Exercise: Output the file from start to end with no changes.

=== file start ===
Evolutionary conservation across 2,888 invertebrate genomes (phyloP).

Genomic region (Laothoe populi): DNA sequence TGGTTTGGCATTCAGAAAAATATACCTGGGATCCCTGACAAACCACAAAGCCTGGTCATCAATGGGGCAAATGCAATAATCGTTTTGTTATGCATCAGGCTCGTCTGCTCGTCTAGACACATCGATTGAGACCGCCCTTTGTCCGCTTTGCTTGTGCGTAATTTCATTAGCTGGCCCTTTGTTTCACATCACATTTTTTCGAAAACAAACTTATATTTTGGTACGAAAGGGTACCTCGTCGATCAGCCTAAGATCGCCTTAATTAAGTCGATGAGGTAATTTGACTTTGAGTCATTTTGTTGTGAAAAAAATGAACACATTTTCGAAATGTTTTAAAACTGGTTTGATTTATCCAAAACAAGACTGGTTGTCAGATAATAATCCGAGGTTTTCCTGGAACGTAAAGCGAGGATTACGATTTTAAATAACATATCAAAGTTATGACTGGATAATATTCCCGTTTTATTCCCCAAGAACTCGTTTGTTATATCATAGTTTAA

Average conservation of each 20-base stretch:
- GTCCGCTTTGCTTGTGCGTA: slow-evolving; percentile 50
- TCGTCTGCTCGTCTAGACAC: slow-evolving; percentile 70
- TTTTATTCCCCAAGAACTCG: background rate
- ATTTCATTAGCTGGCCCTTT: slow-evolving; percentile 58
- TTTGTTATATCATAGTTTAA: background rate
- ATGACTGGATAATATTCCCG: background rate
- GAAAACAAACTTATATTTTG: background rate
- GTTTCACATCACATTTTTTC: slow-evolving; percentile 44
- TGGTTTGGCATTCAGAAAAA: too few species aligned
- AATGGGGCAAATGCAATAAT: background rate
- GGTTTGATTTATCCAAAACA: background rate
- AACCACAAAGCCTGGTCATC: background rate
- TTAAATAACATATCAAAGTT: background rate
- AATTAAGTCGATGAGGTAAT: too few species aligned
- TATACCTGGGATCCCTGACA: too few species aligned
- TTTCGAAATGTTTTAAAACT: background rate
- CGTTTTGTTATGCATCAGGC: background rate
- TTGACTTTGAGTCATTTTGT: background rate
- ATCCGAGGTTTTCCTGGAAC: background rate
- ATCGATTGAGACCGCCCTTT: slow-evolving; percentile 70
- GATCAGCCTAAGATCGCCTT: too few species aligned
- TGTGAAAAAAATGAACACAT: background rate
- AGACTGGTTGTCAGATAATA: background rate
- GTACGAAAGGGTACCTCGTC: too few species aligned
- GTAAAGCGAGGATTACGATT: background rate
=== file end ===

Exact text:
Evolutionary conservation across 2,888 invertebrate genomes (phyloP).

Genomic region (Laothoe populi): DNA sequence TGGTTTGGCATTCAGAAAAATATACCTGGGATCCCTGACAAACCACAAAGCCTGGTCATCAATGGGGCAAATGCAATAATCGTTTTGTTATGCATCAGGCTCGTCTGCTCGTCTAGACACATCGATTGAGACCGCCCTTTGTCCGCTTTGCTTGTGCGTAATTTCATTAGCTGGCCCTTTGTTTCACATCACATTTTTTCGAAAACAAACTTATATTTTGGTACGAAAGGGTACCTCGTCGATCAGCCTAAGATCGCCTTAATTAAGTCGATGAGGTAATTTGACTTTGAGTCATTTTGTTGTGAAAAAAATGAACACATTTTCGAAATGTTTTAAAACTGGTTTGATTTATCCAAAACAAGACTGGTTGTCAGATAATAATCCGAGGTTTTCCTGGAACGTAAAGCGAGGATTACGATTTTAAATAACATATCAAAGTTATGACTGGATAATATTCCCGTTTTATTCCCCAAGAACTCGTTTGTTATATCATAGTTTAA

Average conservation of each 20-base stretch:
- GTCCGCTTTGCTTGTGCGTA: slow-evolving; percentile 50
- TCGTCTGCTCGTCTAGACAC: slow-evolving; percentile 70
- TTTTATTCCCCAAGAACTCG: background rate
- ATTTCATTAGCTGGCCCTTT: slow-evolving; percentile 58
- TTTGTTATATCATAGTTTAA: background rate
- ATGACTGGATAATATTCCCG: background rate
- GAAAACAAACTTATATTTTG: background rate
- GTTTCACATCACATTTTTTC: slow-evolving; percentile 44
- TGGTTTGGCATTCAGAAAAA: too few species aligned
- AATGGGGCAAATGCAATAAT: background rate
- GGTTTGATTTATCCAAAACA: background rate
- AACCACAAAGCCTGGTCATC: background rate
- TTAAATAACATATCAAAGTT: background rate
- AATTAAGTCGATGAGGTAAT: too few species aligned
- TATACCTGGGATCCCTGACA: too few species aligned
- TTTCGAAATGTTTTAAAACT: background rate
- CGTTTTGTTATGCATCAGGC: background rate
- TTGACTTTGAGTCATTTTGT: background rate
- ATCCGAGGTTTTCCTGGAAC: background rate
- ATCGATTGAGACCGCCCTTT: slow-evolving; percentile 70
- GATCAGCCTAAGATCGCCTT: too few species aligned
- TGTGAAAAAAATGAACACAT: background rate
- AGACTGGTTGTCAGATAATA: background rate
- GTACGAAAGGGTACCTCGTC: too few species aligned
- GTAAAGCGAGGATTACGATT: background rate